Now on display at the exhibition entitled “Freedom Just Around the Corner: Black America from Civil War to Civil Rights” at the Smithsonian's National Postal Museum through January 2016, the show features more than a dozen examples of source art for postage stamps. Although many belong to the Black Heritage Series, others hail from the popular Performing Arts Series, Distinguished Americans Series and the Literary Arts Series.

When Slark was asked to create Marian Anderson's portrait, he was given a black and white photograph that was taken before a performance in Stockholm, Sweden. Slark says the most challenging part of painting was figuring out her exact skin tone and recreating the black and white photo as a color image.

“I had to do a couple of things to accomplish this,” he says. “I went to the library and got as many colored photos as I could find. Then, I hired a model with similar skin tones to sit for me.” He posed the model in specific lighting and painted from life.

“I was thinking about how she [Anderson] was an opera singer and often on stage. I wanted to portray some sort of stage lighting,” Slark says. “I was trying to be as true to life as I possibly could.”

Slark also was commissioned to paint a portrait of Paul Robeson for a stamp,  but the Post Office ended up using a photograph instead.

“The Paul Robeson painting is one of my favorite,” says curator Daniel Piazza. “It’s a gorgeous painting, but I believe the family wasn’t happy with it.”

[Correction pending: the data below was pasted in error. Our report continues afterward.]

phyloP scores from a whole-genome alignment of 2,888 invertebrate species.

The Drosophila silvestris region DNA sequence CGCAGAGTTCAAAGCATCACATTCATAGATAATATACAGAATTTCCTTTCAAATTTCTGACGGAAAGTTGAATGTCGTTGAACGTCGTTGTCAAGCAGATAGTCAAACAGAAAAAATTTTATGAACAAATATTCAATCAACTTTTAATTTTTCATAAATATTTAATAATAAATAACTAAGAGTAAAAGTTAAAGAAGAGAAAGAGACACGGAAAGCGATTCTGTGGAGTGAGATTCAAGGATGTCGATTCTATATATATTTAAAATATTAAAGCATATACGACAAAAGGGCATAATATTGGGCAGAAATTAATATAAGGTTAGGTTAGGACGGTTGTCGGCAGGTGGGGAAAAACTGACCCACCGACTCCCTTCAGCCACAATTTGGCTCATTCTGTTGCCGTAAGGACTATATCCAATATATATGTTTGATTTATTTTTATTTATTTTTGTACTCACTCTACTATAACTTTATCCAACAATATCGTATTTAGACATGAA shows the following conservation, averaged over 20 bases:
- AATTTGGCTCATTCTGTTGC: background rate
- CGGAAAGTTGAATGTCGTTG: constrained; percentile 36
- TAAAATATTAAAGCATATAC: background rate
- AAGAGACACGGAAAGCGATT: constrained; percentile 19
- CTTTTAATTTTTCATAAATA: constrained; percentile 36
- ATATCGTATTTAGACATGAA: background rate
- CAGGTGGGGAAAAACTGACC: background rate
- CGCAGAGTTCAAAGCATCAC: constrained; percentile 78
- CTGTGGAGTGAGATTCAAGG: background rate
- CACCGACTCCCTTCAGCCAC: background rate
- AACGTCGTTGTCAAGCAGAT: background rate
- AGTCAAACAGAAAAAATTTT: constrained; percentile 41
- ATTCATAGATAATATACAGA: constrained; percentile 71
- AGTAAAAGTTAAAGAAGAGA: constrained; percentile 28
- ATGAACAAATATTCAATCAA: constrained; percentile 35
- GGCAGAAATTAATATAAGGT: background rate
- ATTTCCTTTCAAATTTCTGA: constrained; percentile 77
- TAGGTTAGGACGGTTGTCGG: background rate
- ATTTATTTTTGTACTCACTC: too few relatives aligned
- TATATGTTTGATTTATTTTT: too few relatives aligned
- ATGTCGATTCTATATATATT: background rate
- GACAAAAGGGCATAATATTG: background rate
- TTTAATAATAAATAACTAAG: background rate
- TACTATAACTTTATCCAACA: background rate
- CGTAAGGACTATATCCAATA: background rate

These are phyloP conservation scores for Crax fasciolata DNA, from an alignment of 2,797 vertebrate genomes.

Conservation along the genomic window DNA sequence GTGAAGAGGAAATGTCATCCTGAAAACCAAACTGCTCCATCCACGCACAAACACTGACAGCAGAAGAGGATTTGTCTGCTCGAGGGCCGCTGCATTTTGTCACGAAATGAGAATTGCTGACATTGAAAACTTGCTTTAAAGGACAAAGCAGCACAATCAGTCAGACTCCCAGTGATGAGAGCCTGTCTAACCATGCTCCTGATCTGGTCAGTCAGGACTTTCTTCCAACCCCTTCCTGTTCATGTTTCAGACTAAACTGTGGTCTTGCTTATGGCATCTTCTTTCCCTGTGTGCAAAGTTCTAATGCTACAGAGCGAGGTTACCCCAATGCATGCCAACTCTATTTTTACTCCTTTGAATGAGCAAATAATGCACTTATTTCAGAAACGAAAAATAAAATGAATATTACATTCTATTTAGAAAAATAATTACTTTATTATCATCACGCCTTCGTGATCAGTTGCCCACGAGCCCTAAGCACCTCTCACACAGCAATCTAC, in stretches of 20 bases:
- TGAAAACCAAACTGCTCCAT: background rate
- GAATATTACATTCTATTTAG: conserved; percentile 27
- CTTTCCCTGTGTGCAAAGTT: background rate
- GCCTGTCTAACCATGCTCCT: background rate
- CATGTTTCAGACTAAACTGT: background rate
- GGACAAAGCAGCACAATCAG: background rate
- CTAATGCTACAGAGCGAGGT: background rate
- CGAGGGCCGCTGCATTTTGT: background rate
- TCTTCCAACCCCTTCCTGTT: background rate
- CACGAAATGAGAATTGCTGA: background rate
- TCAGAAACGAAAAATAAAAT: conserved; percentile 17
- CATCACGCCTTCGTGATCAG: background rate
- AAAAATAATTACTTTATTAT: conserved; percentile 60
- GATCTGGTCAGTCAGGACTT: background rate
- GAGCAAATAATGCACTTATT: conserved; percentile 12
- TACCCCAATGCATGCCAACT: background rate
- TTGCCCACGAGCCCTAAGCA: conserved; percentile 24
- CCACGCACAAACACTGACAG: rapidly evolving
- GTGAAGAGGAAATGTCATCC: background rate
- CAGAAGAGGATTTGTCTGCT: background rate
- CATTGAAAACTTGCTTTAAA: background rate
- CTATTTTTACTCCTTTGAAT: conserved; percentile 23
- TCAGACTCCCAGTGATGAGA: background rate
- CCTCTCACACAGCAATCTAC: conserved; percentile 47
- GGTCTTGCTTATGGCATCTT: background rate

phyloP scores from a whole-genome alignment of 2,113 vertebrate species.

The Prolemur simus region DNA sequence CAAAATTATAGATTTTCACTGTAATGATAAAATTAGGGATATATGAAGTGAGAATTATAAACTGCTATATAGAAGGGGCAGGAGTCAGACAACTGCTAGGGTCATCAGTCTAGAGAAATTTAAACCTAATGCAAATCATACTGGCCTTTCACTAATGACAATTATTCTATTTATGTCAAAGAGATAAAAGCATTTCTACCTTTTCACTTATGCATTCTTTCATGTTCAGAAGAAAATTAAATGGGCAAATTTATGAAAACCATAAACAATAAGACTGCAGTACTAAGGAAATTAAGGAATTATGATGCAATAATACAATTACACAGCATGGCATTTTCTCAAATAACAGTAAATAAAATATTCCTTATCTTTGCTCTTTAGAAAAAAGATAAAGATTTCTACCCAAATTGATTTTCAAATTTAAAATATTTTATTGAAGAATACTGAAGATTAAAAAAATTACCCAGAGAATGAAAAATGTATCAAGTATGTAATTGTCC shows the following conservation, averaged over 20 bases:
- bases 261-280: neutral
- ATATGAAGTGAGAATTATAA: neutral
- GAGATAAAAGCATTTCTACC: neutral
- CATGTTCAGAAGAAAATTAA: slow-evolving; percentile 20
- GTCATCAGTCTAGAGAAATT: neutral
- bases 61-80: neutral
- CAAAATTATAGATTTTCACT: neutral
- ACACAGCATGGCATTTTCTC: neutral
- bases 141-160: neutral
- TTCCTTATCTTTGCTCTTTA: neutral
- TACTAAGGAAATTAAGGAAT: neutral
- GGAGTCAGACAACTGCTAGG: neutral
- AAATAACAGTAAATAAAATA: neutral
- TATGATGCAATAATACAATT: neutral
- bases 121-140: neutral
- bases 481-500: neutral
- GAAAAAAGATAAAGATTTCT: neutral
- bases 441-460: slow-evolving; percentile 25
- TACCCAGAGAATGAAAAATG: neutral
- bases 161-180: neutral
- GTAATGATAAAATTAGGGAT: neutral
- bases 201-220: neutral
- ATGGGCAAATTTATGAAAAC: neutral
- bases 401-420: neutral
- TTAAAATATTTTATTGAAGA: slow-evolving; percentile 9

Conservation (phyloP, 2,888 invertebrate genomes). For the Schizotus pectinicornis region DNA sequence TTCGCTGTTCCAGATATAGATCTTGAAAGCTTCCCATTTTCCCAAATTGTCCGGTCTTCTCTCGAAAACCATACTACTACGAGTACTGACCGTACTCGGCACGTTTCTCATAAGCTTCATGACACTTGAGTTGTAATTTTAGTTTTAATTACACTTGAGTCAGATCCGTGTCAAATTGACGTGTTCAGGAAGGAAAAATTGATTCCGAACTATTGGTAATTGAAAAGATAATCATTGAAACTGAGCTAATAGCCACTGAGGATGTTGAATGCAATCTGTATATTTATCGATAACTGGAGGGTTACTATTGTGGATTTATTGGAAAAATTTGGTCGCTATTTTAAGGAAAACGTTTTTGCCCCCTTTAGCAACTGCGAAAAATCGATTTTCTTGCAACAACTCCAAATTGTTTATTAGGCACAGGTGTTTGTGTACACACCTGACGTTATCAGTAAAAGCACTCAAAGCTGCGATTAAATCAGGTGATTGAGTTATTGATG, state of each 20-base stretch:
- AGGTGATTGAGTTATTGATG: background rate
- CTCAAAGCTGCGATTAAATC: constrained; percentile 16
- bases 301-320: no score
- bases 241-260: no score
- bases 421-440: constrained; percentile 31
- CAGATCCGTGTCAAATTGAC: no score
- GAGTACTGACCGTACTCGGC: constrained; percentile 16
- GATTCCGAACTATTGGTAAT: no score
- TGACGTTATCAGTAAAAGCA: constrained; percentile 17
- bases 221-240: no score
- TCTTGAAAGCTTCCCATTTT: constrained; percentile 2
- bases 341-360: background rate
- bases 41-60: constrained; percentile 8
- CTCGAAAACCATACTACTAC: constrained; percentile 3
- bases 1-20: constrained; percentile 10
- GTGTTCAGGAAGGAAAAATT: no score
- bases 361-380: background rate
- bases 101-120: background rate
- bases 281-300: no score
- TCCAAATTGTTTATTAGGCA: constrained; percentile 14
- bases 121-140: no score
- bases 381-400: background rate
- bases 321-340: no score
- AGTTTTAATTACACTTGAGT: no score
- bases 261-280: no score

The process of making a stamp can take years, starting from a group of appointees on the Citizens' Stamp Advisory Committee who makes recommendations to the Postmaster General. Once the individual is selected, the Stamp Development design staff commissions the artwork. In the case of explorer Jean Baptiste Point du Sable, the first permanent resident of Chicago, the illustrator had to reimagine du Sable’s visage because there were no known images of him.  

“I want people to see this artwork and learn how much studying, research and work goes into creating those images on the stamps,” Piazza says. “It looks so easy on the small stamp, but many times it’s years in the making.”

The “Freedom Just Around the Corner: Black America from Civil War to Civil Rights” exhibition runs through February 15, 2016 at the National Postal Museum, marking 150 years since the end of the Civil War and the abolition of slavery in the United States. In addition to source art for stamps, the show features letters carried by enslaved Americans, mail sent by and to leaders of the civil rights movement and more than 100 items from the museum’s collection on display.